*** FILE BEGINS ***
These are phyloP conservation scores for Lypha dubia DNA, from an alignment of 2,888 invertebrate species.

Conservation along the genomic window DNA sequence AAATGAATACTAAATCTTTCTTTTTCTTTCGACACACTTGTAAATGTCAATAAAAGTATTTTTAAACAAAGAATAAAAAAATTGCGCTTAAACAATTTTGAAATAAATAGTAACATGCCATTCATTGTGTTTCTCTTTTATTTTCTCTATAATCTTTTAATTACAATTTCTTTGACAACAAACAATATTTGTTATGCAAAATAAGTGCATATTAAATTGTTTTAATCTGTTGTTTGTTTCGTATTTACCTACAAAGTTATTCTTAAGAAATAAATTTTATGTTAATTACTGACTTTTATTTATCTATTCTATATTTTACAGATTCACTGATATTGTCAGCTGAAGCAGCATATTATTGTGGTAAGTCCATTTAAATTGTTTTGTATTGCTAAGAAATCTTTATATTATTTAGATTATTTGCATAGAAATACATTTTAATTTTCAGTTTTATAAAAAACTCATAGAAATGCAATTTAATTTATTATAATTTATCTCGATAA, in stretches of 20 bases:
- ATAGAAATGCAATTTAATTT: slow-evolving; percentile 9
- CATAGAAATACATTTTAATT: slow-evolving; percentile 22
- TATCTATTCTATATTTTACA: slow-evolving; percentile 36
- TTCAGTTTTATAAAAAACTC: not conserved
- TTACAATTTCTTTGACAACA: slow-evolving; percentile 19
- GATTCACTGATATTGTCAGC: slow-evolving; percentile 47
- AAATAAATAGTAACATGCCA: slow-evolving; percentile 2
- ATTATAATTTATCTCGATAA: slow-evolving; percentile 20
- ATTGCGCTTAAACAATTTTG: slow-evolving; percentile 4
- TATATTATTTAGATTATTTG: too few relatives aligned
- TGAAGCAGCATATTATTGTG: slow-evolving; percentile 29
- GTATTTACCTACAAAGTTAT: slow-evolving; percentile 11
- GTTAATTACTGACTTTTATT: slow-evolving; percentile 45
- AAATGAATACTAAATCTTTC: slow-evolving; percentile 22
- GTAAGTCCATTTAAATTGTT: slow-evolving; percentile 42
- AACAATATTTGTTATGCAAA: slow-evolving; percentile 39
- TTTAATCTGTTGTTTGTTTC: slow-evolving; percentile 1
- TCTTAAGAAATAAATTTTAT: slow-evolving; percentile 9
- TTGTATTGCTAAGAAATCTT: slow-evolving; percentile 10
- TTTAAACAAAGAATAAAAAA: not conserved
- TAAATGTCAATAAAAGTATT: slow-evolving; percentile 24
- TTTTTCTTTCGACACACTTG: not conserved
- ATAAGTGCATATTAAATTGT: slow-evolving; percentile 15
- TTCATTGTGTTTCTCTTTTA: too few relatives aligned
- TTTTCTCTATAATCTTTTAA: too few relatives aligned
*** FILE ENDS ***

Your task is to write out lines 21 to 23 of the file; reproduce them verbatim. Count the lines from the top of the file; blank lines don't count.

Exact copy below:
- TTGTATTGCTAAGAAATCTT: slow-evolving; percentile 10
- TTTAAACAAAGAATAAAAAA: not conserved
- TAAATGTCAATAAAAGTATT: slow-evolving; percentile 24